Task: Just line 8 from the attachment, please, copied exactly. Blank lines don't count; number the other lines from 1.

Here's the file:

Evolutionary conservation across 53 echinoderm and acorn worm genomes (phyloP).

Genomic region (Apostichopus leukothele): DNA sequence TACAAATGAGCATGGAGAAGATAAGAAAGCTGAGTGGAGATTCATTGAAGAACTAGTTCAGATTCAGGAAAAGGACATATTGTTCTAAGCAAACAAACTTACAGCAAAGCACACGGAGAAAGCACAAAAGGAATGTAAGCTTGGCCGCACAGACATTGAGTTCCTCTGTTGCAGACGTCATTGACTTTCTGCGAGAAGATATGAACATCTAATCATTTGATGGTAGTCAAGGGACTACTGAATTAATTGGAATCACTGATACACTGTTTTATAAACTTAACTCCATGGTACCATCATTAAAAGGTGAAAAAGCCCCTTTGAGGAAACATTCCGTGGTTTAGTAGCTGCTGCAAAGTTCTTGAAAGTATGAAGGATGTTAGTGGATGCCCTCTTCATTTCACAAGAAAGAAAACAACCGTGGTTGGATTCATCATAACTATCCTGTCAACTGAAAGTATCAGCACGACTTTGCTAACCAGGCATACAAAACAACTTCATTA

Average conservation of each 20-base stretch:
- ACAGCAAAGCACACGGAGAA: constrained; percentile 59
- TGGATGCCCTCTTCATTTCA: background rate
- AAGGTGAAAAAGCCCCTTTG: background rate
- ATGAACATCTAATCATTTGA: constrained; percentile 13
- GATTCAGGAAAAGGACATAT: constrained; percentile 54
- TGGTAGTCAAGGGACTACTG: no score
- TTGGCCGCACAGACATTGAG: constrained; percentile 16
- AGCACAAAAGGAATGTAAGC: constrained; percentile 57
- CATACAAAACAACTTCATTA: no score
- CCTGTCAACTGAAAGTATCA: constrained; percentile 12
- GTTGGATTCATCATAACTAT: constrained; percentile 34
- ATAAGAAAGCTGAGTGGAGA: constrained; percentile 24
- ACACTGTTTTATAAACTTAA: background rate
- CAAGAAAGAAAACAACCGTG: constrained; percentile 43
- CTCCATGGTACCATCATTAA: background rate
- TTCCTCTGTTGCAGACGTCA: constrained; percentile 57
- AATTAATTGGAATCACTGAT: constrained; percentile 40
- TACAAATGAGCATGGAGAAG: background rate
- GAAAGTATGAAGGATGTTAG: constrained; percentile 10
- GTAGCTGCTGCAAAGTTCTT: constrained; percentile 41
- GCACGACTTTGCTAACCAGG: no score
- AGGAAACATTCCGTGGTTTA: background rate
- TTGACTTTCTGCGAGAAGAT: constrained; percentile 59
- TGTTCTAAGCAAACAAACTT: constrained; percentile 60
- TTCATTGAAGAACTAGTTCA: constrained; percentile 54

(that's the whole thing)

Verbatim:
- GATTCAGGAAAAGGACATAT: constrained; percentile 54